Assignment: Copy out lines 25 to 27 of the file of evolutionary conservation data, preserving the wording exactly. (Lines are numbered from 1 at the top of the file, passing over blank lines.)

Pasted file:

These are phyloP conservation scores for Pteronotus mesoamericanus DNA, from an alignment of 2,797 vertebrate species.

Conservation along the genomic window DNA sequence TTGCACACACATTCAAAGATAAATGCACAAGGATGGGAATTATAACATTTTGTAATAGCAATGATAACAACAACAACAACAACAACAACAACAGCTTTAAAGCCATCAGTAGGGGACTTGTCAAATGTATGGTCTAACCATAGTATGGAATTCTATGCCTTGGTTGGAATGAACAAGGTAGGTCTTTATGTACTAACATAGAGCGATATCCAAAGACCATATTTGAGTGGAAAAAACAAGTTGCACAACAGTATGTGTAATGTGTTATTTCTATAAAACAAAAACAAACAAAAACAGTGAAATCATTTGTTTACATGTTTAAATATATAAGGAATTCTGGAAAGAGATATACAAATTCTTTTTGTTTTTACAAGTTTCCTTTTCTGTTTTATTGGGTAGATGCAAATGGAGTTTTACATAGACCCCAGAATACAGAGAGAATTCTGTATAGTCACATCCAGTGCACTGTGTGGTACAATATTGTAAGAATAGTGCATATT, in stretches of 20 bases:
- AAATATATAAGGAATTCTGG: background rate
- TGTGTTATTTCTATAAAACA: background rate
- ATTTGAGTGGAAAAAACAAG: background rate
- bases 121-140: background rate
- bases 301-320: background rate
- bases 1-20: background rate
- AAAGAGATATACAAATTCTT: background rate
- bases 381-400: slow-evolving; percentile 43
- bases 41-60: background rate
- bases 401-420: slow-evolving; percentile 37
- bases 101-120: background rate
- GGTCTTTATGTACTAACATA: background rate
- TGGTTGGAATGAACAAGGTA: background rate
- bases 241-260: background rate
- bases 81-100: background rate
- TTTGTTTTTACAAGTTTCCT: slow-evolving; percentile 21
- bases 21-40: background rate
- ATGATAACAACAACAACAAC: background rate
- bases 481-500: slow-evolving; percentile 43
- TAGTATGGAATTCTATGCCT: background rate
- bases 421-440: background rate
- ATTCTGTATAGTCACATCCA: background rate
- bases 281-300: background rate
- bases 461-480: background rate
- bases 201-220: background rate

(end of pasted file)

- bases 281-300: background rate
- bases 461-480: background rate
- bases 201-220: background rate